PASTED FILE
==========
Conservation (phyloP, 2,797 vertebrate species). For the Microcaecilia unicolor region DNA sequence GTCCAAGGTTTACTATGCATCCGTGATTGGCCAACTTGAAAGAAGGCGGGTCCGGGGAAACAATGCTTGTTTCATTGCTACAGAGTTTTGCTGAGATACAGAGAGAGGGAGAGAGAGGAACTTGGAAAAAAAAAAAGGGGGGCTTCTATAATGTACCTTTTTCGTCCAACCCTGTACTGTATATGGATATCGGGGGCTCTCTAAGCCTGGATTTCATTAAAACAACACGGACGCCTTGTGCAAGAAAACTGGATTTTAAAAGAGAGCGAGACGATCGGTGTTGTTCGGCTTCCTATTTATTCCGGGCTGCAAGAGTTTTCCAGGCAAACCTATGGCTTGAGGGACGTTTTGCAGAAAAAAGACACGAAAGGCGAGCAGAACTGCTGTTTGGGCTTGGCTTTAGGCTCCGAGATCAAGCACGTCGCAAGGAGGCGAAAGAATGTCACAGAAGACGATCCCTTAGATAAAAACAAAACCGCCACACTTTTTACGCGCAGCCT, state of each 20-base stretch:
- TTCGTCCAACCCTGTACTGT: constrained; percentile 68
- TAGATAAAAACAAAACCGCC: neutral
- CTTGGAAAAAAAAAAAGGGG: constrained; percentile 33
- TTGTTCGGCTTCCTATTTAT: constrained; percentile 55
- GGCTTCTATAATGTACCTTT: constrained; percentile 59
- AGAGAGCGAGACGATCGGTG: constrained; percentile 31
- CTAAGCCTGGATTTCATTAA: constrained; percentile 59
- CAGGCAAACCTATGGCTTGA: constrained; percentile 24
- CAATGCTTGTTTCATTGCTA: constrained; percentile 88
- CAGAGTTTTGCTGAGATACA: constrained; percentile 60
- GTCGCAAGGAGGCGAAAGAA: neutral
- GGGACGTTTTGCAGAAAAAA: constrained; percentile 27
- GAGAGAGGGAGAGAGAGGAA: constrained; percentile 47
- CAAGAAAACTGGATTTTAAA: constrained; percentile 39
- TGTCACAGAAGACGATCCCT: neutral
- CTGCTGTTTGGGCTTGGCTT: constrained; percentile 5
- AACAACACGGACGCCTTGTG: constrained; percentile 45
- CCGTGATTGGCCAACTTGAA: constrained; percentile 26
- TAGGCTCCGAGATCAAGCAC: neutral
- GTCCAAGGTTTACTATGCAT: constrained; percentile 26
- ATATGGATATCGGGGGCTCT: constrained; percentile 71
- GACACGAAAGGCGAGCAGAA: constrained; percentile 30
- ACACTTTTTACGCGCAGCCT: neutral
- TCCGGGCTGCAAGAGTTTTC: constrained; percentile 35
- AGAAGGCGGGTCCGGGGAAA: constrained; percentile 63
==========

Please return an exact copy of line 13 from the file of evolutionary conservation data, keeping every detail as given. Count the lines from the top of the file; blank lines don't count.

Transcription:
- GGGACGTTTTGCAGAAAAAA: constrained; percentile 27